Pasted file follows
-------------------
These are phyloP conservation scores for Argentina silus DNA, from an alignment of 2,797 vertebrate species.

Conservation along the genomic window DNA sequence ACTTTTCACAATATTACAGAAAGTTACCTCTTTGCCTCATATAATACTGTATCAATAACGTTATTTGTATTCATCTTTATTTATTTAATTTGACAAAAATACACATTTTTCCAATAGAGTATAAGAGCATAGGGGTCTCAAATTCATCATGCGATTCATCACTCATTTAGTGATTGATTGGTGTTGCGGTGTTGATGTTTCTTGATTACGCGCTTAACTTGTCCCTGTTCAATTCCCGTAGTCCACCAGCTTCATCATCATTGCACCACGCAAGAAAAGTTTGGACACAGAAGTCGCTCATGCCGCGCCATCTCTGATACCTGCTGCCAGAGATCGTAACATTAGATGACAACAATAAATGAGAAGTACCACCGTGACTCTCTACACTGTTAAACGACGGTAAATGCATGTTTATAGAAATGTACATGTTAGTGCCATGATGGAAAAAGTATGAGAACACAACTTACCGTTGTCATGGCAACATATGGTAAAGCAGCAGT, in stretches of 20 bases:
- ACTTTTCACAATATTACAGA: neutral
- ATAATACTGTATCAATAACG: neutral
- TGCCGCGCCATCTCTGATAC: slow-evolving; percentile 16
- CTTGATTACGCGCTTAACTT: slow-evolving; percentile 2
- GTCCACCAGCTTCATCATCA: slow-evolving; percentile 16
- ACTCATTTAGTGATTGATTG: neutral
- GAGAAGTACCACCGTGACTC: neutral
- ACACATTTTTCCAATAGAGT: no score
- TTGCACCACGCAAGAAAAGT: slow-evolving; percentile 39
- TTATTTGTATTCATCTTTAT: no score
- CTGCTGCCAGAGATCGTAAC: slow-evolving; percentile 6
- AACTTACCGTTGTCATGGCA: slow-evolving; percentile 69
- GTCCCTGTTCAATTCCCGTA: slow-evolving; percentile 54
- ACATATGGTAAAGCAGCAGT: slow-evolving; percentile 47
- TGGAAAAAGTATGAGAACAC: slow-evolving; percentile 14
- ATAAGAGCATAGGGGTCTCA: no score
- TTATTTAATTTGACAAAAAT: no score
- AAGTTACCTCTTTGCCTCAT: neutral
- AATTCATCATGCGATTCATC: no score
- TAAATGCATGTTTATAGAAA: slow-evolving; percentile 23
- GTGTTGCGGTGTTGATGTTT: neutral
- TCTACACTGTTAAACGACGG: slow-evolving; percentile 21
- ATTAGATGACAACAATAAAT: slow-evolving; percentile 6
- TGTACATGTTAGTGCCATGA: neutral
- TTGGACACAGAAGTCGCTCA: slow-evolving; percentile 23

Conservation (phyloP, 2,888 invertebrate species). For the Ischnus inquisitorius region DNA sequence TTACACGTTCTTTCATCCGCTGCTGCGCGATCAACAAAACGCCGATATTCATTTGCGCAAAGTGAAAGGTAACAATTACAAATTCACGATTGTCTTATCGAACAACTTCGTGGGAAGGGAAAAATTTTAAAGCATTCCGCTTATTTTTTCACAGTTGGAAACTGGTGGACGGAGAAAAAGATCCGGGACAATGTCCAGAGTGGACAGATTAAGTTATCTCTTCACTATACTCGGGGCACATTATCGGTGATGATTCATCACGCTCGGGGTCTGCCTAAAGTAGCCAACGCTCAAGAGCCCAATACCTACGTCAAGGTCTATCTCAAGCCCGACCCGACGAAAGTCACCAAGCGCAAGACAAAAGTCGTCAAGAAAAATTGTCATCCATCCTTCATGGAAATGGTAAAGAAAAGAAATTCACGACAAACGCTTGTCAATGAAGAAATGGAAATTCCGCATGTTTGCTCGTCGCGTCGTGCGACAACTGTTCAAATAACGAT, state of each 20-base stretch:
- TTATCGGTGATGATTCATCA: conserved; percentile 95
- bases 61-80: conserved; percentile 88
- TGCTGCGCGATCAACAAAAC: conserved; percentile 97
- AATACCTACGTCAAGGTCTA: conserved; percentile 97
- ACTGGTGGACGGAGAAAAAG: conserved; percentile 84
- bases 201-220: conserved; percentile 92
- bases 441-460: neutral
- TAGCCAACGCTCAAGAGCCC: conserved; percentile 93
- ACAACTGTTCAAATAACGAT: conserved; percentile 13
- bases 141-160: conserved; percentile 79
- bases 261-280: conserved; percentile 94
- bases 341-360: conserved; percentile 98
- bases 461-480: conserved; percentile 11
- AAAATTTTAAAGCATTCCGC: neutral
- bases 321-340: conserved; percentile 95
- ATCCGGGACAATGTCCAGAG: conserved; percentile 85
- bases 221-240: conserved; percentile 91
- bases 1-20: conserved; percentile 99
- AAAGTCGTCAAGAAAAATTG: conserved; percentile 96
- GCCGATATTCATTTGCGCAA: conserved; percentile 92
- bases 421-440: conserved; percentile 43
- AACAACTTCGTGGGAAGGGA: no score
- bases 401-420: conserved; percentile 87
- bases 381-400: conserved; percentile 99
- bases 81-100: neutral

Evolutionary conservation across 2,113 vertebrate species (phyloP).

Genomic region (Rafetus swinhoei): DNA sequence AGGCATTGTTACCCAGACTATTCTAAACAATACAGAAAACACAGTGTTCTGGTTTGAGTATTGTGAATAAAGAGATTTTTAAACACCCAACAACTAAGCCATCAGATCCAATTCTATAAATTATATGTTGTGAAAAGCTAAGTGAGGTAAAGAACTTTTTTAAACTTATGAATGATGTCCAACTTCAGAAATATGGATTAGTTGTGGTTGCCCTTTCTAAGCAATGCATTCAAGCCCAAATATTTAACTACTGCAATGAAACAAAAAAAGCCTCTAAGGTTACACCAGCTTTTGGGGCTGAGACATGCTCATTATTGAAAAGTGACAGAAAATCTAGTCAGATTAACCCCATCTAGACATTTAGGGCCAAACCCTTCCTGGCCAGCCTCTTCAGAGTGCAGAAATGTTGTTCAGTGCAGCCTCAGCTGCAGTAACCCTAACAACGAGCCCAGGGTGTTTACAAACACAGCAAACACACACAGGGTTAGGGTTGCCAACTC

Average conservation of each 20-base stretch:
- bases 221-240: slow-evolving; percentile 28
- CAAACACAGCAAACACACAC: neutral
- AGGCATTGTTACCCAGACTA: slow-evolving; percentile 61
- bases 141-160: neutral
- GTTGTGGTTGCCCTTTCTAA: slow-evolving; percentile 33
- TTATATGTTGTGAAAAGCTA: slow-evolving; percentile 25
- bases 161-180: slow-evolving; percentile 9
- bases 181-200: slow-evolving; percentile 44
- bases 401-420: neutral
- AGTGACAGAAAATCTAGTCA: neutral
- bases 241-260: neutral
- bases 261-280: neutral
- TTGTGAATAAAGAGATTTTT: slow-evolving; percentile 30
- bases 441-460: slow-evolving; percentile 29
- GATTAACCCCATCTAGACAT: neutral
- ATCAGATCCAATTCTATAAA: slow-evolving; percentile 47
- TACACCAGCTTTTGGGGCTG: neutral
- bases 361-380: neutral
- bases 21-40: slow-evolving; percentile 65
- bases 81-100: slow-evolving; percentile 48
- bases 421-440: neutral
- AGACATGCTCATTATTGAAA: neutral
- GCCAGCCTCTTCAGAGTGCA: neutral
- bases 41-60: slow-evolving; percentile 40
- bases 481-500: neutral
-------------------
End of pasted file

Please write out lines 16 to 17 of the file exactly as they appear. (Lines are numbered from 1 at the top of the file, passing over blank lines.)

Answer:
- ACATATGGTAAAGCAGCAGT: slow-evolving; percentile 47
- TGGAAAAAGTATGAGAACAC: slow-evolving; percentile 14